The plot subcommand produces two plots – a dendrogram and a dendrogram+matrix – from a distance matrix computed by sourmash compare --output <matrix>. The default output is two PNG files.


sourmash plot <matrix>


--pdf -- output PDF files.
--labels -- display the signature names (by default, the filenames) on the plot
--indices -- turn off index display on the plot.
--vmax -- maximum value (default 1.0) for heatmap.
--vmin -- minimum value (default 0.0) for heatmap.
--subsample=<N> -- plot a maximum of <N> samples, randomly chosen.
--subsample-seed=<seed> -- seed for pseudorandom number generator.

Example output:

An E. coli comparison plot

sourmash gather

The gather subcommand finds all non-overlapping matches to the query. This is specifically meant for metagenome and genome bin analysis. (See Classifying Signatures for more information on the different approaches that can be used here.)

If the input signature was computed with --track-abundance, output will be abundance weighted (unless --ignore-abundances is specified). -o/--output will create a CSV file containing the matches.

gather, like search, will load all of provided signatures into memory. You can use sourmash index to create a Sequence Bloom Tree (SBT) that can be quickly searched on disk; this is the same format in which we provide GenBank and other databases.


sourmash gather query.sig [ list of signatures or SBTs ]

Example output:

overlap     p_query p_match 
---------   ------- --------
1.4 Mbp      11.0%   58.0%      JANA01000001.1 Fusobacterium sp. OBRC...
1.0 Mbp       7.7%   25.9%      CP001957.1 Haloferax volcanii DS2 pla...
0.9 Mbp       7.4%   11.8%      BA000019.2 Nostoc sp. PCC 7120 DNA, c...
0.7 Mbp       5.9%   23.0%      FOVK01000036.1 Proteiniclasticum rumi...
0.7 Mbp       5.3%   17.6%      AE017285.1 Desulfovibrio vulgaris sub...


Use sourmash gather to classify a metagenome against a collection of genomes with no (or incomplete) taxonomic information. Use sourmash lca summarize and sourmash lca gather to classify a metagenome using a collection of genomes with taxonomic information.

sourmash lca subcommands for taxonomic classification

These commands use LCA databases (created with lca index, below, or prepared databases such as genbank-k31.lca.json.gz).

sourmash lca classify

sourmash lca classify classifies one or more signatures using the given list of LCA DBs. It is meant for classifying metagenome-assembled genome bins (MAGs) and single-cell genomes (SAGs).


sourmash lca classify --query query.sig [query2.sig ...] --db <lca db> [<lca db2> ...]

For example, the command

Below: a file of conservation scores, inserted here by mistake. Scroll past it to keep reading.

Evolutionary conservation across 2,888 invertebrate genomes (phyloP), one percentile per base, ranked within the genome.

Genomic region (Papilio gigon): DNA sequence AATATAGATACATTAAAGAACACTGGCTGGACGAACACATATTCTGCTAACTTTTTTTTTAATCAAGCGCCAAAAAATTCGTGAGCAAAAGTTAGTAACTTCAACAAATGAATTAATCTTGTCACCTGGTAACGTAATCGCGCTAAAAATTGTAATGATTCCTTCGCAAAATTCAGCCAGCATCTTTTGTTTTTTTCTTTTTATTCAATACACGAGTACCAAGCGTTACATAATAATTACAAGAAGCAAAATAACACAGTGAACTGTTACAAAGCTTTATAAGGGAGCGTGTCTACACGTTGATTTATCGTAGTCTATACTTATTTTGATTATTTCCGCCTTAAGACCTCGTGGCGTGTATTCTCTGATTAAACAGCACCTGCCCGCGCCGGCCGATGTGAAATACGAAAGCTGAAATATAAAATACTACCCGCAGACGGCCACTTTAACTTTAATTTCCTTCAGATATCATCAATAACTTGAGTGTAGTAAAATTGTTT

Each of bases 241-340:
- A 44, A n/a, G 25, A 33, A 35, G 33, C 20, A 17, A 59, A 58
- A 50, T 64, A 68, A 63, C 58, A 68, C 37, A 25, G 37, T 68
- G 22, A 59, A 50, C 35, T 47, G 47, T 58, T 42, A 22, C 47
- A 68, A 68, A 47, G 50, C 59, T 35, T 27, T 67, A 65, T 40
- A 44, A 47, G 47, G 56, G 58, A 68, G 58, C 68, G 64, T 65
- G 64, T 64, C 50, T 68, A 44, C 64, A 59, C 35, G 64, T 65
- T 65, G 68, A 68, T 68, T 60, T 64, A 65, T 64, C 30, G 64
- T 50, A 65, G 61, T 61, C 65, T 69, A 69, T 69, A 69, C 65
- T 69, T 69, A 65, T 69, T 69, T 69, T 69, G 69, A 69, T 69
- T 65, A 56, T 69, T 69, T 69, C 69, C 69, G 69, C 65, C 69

sourmash lca classify --query tests/test-data/63.fa.sig \
    --db podar-ref.lca.json 

will produce the following logging to stderr:

loaded 1 LCA databases. ksize=31, scaled=10000
finding query signatures...
outputting classifications to stdout
... classifying NC_011663.1 Shewanella baltica OS223, complete genome
classified 1 signatures total

and the example classification output is a CSV file with headers:

"NC_009665.1 Shewanella baltica OS185, complete genome",found,Bacteria,Proteobacteria,Gammaproteobacteria,Alteromonadales,Shewanellaceae,Shewanella,Shewanella baltica

The status column in the classification output can take three possible values: nomatch, found, and disagree. nomatch means that no match was found for this query, and found means that an unambiguous assignment was found - all k-mers were classified within the same taxonomic hierarchy, and the most detailed lineage available was reported. disagree means that there was a taxonomic disagreement, and the lowest compatible taxonomic node was reported.

To elaborate on this a bit, suppose that all of the k-mers within a signature were classified as family Shewanellaceae, genus Shewanella, or species Shewanella baltica. Then the lowest compatible node (here species Shewanella baltica) would be reported, and the status of the classification would be found. However, if a number of additional k-mers in the input signature were classified as Shewanella oneidensis, sourmash would be unable to resolve the taxonomic assignment below genus Shewanella and it would report a status of disagree with the genus-level assignment of Shewanella; species level assignments would not be reported.

(This is the approach that Kraken and other lowest common ancestor implementations use, we believe.)

sourmash lca summarize

sourmash lca summarize produces a Kraken-style summary of the combined contents of the given query signatures. It is meant for exploring metagenomes and metagenome-assembled genome bins.

Note, unlike sourmash lca classify, lca summarize merges all of the query signatures into one and reports on the combined contents. To report on individual signatures, use the --singleton flag; this will become default in sourmash 4.0 and beyond, and the merging behavior will be removed.


sourmash lca summarize --query query.sig [query2.sig ...] 
    --db <lca db> [<lca db2> ...]

For example, the command line: